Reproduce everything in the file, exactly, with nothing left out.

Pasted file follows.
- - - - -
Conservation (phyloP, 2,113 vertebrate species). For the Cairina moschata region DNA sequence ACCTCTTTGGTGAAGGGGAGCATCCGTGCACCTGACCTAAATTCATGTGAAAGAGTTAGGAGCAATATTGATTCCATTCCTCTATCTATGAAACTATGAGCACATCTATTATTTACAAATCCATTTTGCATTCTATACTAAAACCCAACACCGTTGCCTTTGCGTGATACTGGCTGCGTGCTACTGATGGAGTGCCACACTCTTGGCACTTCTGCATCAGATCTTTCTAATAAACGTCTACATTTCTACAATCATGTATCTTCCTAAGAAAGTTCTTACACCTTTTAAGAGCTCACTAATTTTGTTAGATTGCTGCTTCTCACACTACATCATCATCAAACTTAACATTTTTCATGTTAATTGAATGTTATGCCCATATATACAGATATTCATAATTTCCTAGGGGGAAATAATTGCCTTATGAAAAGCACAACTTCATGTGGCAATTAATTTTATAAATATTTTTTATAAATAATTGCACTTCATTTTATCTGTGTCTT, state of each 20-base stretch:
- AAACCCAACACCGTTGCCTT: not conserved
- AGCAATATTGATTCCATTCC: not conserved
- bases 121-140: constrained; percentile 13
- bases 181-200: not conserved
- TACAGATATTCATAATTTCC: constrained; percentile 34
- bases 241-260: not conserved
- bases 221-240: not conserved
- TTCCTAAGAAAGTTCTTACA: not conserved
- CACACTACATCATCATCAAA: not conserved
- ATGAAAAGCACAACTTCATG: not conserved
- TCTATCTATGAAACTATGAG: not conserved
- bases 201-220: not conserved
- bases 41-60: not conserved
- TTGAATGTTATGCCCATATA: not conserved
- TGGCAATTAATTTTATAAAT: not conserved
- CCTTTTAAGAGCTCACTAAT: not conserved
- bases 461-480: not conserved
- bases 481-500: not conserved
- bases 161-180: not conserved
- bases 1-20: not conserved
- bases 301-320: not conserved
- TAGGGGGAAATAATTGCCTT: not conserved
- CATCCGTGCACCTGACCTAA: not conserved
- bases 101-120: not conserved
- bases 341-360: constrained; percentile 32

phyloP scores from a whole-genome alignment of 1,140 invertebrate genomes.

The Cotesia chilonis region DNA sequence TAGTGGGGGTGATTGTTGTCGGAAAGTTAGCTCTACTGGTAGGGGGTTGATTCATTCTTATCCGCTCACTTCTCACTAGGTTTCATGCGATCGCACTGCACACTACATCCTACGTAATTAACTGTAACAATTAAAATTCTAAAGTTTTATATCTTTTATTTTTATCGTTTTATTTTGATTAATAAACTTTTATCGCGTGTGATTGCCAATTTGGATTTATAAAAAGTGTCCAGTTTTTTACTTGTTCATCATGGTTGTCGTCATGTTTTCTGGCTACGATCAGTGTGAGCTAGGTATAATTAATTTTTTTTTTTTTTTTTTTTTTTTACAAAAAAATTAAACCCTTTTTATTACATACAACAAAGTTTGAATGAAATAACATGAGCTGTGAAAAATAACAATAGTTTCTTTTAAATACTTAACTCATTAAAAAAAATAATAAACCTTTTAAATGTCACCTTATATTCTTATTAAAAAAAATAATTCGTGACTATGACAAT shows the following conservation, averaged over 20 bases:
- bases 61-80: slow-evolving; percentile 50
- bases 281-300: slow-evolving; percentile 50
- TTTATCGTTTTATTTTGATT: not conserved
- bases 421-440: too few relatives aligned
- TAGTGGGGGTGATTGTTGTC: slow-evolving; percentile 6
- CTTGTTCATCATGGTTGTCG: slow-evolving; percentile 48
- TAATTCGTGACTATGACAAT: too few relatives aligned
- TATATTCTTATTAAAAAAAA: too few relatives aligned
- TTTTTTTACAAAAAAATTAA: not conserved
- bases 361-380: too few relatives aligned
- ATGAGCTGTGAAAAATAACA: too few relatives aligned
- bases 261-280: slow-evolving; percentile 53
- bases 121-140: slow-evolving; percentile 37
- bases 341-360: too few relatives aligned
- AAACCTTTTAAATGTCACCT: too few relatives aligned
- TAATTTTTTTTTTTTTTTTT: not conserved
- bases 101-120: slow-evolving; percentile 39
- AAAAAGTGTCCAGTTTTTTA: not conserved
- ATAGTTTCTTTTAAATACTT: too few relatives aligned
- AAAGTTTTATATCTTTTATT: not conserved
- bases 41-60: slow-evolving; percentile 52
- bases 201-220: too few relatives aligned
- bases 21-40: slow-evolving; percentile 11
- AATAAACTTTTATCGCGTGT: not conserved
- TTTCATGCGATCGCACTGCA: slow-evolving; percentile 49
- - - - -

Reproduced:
Conservation (phyloP, 2,113 vertebrate species). For the Cairina moschata region DNA sequence ACCTCTTTGGTGAAGGGGAGCATCCGTGCACCTGACCTAAATTCATGTGAAAGAGTTAGGAGCAATATTGATTCCATTCCTCTATCTATGAAACTATGAGCACATCTATTATTTACAAATCCATTTTGCATTCTATACTAAAACCCAACACCGTTGCCTTTGCGTGATACTGGCTGCGTGCTACTGATGGAGTGCCACACTCTTGGCACTTCTGCATCAGATCTTTCTAATAAACGTCTACATTTCTACAATCATGTATCTTCCTAAGAAAGTTCTTACACCTTTTAAGAGCTCACTAATTTTGTTAGATTGCTGCTTCTCACACTACATCATCATCAAACTTAACATTTTTCATGTTAATTGAATGTTATGCCCATATATACAGATATTCATAATTTCCTAGGGGGAAATAATTGCCTTATGAAAAGCACAACTTCATGTGGCAATTAATTTTATAAATATTTTTTATAAATAATTGCACTTCATTTTATCTGTGTCTT, state of each 20-base stretch:
- AAACCCAACACCGTTGCCTT: not conserved
- AGCAATATTGATTCCATTCC: not conserved
- bases 121-140: constrained; percentile 13
- bases 181-200: not conserved
- TACAGATATTCATAATTTCC: constrained; percentile 34
- bases 241-260: not conserved
- bases 221-240: not conserved
- TTCCTAAGAAAGTTCTTACA: not conserved
- CACACTACATCATCATCAAA: not conserved
- ATGAAAAGCACAACTTCATG: not conserved
- TCTATCTATGAAACTATGAG: not conserved
- bases 201-220: not conserved
- bases 41-60: not conserved
- TTGAATGTTATGCCCATATA: not conserved
- TGGCAATTAATTTTATAAAT: not conserved
- CCTTTTAAGAGCTCACTAAT: not conserved
- bases 461-480: not conserved
- bases 481-500: not conserved
- bases 161-180: not conserved
- bases 1-20: not conserved
- bases 301-320: not conserved
- TAGGGGGAAATAATTGCCTT: not conserved
- CATCCGTGCACCTGACCTAA: not conserved
- bases 101-120: not conserved
- bases 341-360: constrained; percentile 32

phyloP scores from a whole-genome alignment of 1,140 invertebrate genomes.

The Cotesia chilonis region DNA sequence TAGTGGGGGTGATTGTTGTCGGAAAGTTAGCTCTACTGGTAGGGGGTTGATTCATTCTTATCCGCTCACTTCTCACTAGGTTTCATGCGATCGCACTGCACACTACATCCTACGTAATTAACTGTAACAATTAAAATTCTAAAGTTTTATATCTTTTATTTTTATCGTTTTATTTTGATTAATAAACTTTTATCGCGTGTGATTGCCAATTTGGATTTATAAAAAGTGTCCAGTTTTTTACTTGTTCATCATGGTTGTCGTCATGTTTTCTGGCTACGATCAGTGTGAGCTAGGTATAATTAATTTTTTTTTTTTTTTTTTTTTTTTACAAAAAAATTAAACCCTTTTTATTACATACAACAAAGTTTGAATGAAATAACATGAGCTGTGAAAAATAACAATAGTTTCTTTTAAATACTTAACTCATTAAAAAAAATAATAAACCTTTTAAATGTCACCTTATATTCTTATTAAAAAAAATAATTCGTGACTATGACAAT shows the following conservation, averaged over 20 bases:
- bases 61-80: slow-evolving; percentile 50
- bases 281-300: slow-evolving; percentile 50
- TTTATCGTTTTATTTTGATT: not conserved
- bases 421-440: too few relatives aligned
- TAGTGGGGGTGATTGTTGTC: slow-evolving; percentile 6
- CTTGTTCATCATGGTTGTCG: slow-evolving; percentile 48
- TAATTCGTGACTATGACAAT: too few relatives aligned
- TATATTCTTATTAAAAAAAA: too few relatives aligned
- TTTTTTTACAAAAAAATTAA: not conserved
- bases 361-380: too few relatives aligned
- ATGAGCTGTGAAAAATAACA: too few relatives aligned
- bases 261-280: slow-evolving; percentile 53
- bases 121-140: slow-evolving; percentile 37
- bases 341-360: too few relatives aligned
- AAACCTTTTAAATGTCACCT: too few relatives aligned
- TAATTTTTTTTTTTTTTTTT: not conserved
- bases 101-120: slow-evolving; percentile 39
- AAAAAGTGTCCAGTTTTTTA: not conserved
- ATAGTTTCTTTTAAATACTT: too few relatives aligned
- AAAGTTTTATATCTTTTATT: not conserved
- bases 41-60: slow-evolving; percentile 52
- bases 201-220: too few relatives aligned
- bases 21-40: slow-evolving; percentile 11
- AATAAACTTTTATCGCGTGT: not conserved
- TTTCATGCGATCGCACTGCA: slow-evolving; percentile 49